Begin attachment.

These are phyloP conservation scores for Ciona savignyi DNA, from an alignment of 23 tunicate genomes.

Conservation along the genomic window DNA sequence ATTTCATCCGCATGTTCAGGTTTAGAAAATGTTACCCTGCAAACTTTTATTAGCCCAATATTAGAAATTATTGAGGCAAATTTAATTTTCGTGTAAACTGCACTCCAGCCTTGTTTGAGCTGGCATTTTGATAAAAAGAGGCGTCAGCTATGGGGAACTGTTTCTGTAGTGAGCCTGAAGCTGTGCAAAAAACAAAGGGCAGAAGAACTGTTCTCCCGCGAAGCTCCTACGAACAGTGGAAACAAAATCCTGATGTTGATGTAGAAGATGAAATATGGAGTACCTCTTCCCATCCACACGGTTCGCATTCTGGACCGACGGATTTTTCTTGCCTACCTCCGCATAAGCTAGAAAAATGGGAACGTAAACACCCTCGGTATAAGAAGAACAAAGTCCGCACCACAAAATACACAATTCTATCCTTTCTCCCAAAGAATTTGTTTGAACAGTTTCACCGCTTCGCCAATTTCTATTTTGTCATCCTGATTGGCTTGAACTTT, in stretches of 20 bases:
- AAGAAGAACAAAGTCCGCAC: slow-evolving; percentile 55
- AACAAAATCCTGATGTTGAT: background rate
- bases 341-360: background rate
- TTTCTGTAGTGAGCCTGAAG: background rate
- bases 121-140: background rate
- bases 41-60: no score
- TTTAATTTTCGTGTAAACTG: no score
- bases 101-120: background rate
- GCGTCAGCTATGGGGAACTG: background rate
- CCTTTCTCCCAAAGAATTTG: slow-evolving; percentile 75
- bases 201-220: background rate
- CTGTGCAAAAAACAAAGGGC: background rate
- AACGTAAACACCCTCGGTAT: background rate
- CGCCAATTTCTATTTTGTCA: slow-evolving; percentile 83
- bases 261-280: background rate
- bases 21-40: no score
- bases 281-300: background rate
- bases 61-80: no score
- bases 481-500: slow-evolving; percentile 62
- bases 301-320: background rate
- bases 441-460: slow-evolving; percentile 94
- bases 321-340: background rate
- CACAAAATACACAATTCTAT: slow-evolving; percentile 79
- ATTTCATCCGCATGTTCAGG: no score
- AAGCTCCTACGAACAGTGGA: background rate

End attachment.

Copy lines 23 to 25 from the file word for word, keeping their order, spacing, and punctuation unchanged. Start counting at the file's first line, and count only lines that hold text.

- bases 441-460: slow-evolving; percentile 94
- bases 321-340: background rate
- CACAAAATACACAATTCTAT: slow-evolving; percentile 79